A couple of days ago, I was watching TV when a story came up about a model experiencing body shaming. Her name is Nina Agdal, and if you want details on what exactly happened you can read about it here. The basic gist of the situation is that she was denied a spot on a magazine cover because the editors thought her body needed work and that she couldn’t fit into sample sizes. Just a quick scroll through her Instagram shows that she by no means should be told to lose any weight, and that the magazine’s alleged comments are severely unwarranted.
The body positivity movement has been growing pretty quickly recently, but not enough progress has been made yet. I understand the goal of designers and magazines is to make product look appealing, but why does that mean we need to only use some arbitrary definition of perfection? I know that I personally would be more likely to buy something if I saw it on a wide variety of body types, so I could get a picture of how it might look on me. Throughout my life I’ve always tried to tell myself that I was immune to the pressures of only ever seeing size 2 women in the media. I wanted to believe that I was confident enough not to pay attention to how different I was from those women, but as I get older I realize that it does affect me.
Regardless of whether you’re a size 00 or a size 24, we are all prone to wishing we looked different and thinking that we are something other than the “ideal”. Lately, I’ve been trying to make changes in my own personal life to try and get rid of those pressures and embrace the way I look. Following body positive Instagram accounts is something that makes a big difference to me. Seeing gorgeous women of all shapes, sizes, and colors helps change my way of thinking from “I wish I looked like that” to “look how amazing she looks, I bet I look great too”.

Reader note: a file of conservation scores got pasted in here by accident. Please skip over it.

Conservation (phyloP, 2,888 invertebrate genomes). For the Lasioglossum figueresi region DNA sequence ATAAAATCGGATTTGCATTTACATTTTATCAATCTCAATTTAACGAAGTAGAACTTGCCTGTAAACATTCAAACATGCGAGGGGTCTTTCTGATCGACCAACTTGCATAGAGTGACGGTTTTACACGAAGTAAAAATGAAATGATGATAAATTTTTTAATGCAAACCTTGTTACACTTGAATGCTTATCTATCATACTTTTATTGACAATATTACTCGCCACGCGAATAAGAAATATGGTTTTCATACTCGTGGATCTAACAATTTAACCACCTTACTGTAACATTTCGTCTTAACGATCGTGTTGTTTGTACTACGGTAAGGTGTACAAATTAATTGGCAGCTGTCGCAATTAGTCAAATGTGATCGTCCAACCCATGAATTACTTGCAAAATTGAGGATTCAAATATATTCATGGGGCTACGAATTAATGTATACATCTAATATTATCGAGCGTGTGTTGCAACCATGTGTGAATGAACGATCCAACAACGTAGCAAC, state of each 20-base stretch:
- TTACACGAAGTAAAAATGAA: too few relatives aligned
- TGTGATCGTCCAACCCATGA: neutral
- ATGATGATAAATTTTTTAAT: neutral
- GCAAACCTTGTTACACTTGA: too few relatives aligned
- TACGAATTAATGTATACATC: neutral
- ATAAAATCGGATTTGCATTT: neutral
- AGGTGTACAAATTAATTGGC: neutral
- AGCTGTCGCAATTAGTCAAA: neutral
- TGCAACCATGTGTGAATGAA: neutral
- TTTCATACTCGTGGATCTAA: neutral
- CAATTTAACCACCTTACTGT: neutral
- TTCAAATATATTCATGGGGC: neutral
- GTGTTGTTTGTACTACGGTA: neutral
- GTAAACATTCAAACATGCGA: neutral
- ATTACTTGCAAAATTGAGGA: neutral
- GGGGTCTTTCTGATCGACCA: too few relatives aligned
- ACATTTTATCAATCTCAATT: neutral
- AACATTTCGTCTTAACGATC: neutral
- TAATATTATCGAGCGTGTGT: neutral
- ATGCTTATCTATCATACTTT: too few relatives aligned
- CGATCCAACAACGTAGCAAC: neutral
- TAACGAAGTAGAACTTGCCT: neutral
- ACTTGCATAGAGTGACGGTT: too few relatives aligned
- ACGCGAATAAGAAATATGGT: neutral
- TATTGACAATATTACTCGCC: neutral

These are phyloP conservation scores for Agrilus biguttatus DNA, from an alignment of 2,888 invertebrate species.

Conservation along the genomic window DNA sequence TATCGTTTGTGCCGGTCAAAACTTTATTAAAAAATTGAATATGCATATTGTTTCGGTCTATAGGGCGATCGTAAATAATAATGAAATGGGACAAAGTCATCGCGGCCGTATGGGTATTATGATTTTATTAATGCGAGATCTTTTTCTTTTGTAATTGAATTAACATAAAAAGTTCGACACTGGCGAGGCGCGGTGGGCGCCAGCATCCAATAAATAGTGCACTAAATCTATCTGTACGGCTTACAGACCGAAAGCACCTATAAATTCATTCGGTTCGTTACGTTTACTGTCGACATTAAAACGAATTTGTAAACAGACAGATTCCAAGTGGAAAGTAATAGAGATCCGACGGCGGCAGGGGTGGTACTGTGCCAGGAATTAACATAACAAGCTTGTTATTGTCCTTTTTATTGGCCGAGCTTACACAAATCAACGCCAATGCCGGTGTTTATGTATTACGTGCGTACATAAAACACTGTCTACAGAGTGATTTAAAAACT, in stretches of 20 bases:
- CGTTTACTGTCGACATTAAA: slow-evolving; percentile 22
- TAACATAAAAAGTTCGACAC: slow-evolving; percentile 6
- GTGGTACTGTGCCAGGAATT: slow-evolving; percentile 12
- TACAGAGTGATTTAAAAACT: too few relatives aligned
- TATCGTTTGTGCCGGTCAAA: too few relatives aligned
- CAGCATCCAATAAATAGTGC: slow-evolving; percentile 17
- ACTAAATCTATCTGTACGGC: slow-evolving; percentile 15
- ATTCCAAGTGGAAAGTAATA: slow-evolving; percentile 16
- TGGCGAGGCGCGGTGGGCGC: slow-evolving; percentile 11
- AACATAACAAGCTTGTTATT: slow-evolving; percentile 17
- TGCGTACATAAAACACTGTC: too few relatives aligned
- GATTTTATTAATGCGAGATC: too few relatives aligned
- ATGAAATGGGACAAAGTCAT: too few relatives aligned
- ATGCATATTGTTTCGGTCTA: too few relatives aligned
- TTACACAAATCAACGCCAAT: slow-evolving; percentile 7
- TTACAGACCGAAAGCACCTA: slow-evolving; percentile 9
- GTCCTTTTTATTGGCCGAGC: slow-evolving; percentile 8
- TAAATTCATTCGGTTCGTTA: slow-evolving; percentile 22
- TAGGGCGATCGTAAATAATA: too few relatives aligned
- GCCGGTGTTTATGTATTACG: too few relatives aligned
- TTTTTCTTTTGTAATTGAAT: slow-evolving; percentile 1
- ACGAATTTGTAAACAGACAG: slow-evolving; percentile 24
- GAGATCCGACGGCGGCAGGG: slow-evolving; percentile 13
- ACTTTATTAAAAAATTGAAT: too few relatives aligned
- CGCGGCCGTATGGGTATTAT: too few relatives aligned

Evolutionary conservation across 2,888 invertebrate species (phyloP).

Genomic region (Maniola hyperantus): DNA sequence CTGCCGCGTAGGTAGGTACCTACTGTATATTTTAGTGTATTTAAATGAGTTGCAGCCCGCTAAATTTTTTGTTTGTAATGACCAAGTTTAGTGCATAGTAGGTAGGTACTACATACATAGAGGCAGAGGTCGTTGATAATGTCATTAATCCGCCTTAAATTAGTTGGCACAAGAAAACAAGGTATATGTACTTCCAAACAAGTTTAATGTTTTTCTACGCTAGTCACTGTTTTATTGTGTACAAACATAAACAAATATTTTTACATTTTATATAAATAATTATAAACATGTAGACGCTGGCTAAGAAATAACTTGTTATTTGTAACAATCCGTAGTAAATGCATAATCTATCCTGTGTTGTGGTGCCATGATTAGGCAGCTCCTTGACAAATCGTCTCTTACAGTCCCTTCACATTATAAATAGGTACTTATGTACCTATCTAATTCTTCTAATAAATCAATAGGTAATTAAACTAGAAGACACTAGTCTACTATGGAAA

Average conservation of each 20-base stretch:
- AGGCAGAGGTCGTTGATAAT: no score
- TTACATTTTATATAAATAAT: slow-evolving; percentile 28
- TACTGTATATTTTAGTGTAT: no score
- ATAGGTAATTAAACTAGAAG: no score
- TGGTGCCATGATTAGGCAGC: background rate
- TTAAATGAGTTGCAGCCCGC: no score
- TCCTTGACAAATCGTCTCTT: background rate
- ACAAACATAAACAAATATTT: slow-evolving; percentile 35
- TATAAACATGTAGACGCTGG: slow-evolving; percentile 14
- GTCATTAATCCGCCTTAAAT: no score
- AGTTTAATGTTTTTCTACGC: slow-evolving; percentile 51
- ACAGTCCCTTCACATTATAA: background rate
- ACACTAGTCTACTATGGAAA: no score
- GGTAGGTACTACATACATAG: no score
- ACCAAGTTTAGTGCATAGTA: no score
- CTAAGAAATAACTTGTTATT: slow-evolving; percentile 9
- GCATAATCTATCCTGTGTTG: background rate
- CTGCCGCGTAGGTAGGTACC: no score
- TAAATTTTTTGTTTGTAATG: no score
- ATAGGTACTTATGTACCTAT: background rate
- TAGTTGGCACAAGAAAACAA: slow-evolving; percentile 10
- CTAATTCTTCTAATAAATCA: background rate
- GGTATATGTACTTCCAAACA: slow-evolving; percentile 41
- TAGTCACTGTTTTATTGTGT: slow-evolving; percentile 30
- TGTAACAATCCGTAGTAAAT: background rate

While the modeling industry is clearly not entirely ready to change, that doesn’t mean we can’t change on our own. If more women start embracing the way they look, however that may be, then maybe society will follow. The same goes for men as well! While this is prominently talked about as an issue for women, men also feel a lot of pressure to be tall, muscular, and generally unrealistic. The rise in enthusiasm for the “dad bod” is part of the body positivity movement too! No matter your gender, size, any of that, we all have the right to be celebrated and to love ourselves.
I hope this post can inspire someone to take some steps to embrace themselves the way they are. It’s not easy, and it’s something I and many other people struggle with every day. But even making a little change can make a difference. If you need somewhere to start, check out bodyposipanda on Instagram!